“With the season coming up and spring training on the horizon, we are going to start focusing on that,” Bridich told The Post.
Shortly after the story broke, Arenado responded, saying he felt “disrespected” by Bridich.
“I really don’t care what’s being said. I just know that I feel disrespected over there,” he said, adding, “I’m not upset at the trade rumors. There’s more to this than that.”
The “more to this” comment refers to the way he views he has been treated by Bridich. Multiple sources said Arenado was hurt and offended when Bridich questioned Arenado’s leadership.
Arenado has long said that he wanted to play for a team that will consistently compete for a playoff berth and a chance to win the World Series. During Arenado’s eight years in Colorado, the Rockies had just two winnings seasons (2017-18) but never advanced beyond the NLDS.
“The opportunity to play in October every year is what I want,” he told The Denver Post in January 2018. “I want a team that tries as hard as it can to make the playoffs every year.
Arenado stressed that he does not want his career to play out as Todd Helton’s did. The iconic Helton played in Colorado for 17 seasons, became the beloved face of the franchise, had his number retired and might end up in the Hall of Fame. But Helton’s Rockies qualified for the playoff just twice, in 2007 and 2009.
“There is something to be said for being with an organization for your whole career, I definitely believe in that,” Arenado said. “I admired Todd and I admired (Yankees Hall of Famer) Derek Jeter; guys who stick with one team their whole career. So I have a lot of respect for what Todd did. But at the end of the day, I don’t want to be in Todd’s shoes where I only go to the playoffs twice in my career.”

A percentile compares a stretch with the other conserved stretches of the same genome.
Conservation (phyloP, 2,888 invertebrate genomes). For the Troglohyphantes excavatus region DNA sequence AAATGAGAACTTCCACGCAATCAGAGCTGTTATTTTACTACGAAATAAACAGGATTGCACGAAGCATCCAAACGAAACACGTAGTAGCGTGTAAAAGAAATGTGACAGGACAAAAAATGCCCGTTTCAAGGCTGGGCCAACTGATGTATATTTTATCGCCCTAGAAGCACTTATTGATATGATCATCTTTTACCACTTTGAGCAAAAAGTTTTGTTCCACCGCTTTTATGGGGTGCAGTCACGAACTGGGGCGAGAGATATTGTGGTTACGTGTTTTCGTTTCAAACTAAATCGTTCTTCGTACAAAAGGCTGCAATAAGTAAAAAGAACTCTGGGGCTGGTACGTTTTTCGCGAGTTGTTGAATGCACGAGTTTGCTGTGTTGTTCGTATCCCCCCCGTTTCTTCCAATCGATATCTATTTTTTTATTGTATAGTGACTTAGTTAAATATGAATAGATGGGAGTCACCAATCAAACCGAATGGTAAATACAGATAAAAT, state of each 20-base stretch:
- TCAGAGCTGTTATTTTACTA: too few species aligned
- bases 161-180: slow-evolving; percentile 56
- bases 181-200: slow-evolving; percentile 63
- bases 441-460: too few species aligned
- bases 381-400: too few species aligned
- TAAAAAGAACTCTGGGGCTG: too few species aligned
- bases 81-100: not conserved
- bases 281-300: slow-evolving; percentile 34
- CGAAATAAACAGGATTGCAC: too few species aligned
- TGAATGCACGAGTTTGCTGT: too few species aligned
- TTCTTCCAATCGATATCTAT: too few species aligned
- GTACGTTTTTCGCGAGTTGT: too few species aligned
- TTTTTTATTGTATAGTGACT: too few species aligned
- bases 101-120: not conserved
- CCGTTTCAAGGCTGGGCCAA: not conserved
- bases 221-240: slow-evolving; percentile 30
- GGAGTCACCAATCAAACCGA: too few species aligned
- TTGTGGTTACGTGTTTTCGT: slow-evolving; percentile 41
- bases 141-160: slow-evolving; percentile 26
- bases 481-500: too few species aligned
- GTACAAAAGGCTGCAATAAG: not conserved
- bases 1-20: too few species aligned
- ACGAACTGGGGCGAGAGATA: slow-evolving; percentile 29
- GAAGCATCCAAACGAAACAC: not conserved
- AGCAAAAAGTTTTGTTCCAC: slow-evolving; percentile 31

Now the third baseman will get a chance with the Cardinals, a team that has made the playoffs seven times in the last 10 years and won the World Series in 2011.
In addition to his eight Gold Gloves, he is the first player in major league history to win four consecutive Platinum Gloves — an award given to the best defensive player in each league. His highlight reel is jammed full of web gems, but perhaps his most-memorable catch came on April 14 on a windy night in San Francisco.
Arenado made a running, over-the-shoulder catch of Gregor Blanco’s popup in foul territory, snaring the ball an instant before hitting the tarp, the momentum carrying him face-first into the stands with his feet flying high above the rest of his body. Arenado had the awareness to throw — from his knees, while on top of the tarp — in an attempt to nail Angel Pagan advancing to third. Arenado nearly pulled off the double play.
Arenado’s signature moment at the plate came on Father’s Day 2017 at Coors Field. He hit for the cycle by delivering a three-run, walk-off homer in the bottom of the ninth to give the Rockies a 7-5 victory over the Giants.
It was just the sixth time in MLB history that a cycle featured a walk-off home run. Arenado’s teammate, Carlos González, was the previous player to accomplish the rare feat, doing so on July 31, 2010.
Arenado was selected in the second round of the 2009 draft out of El Toro High School in Lake Forest, Calif.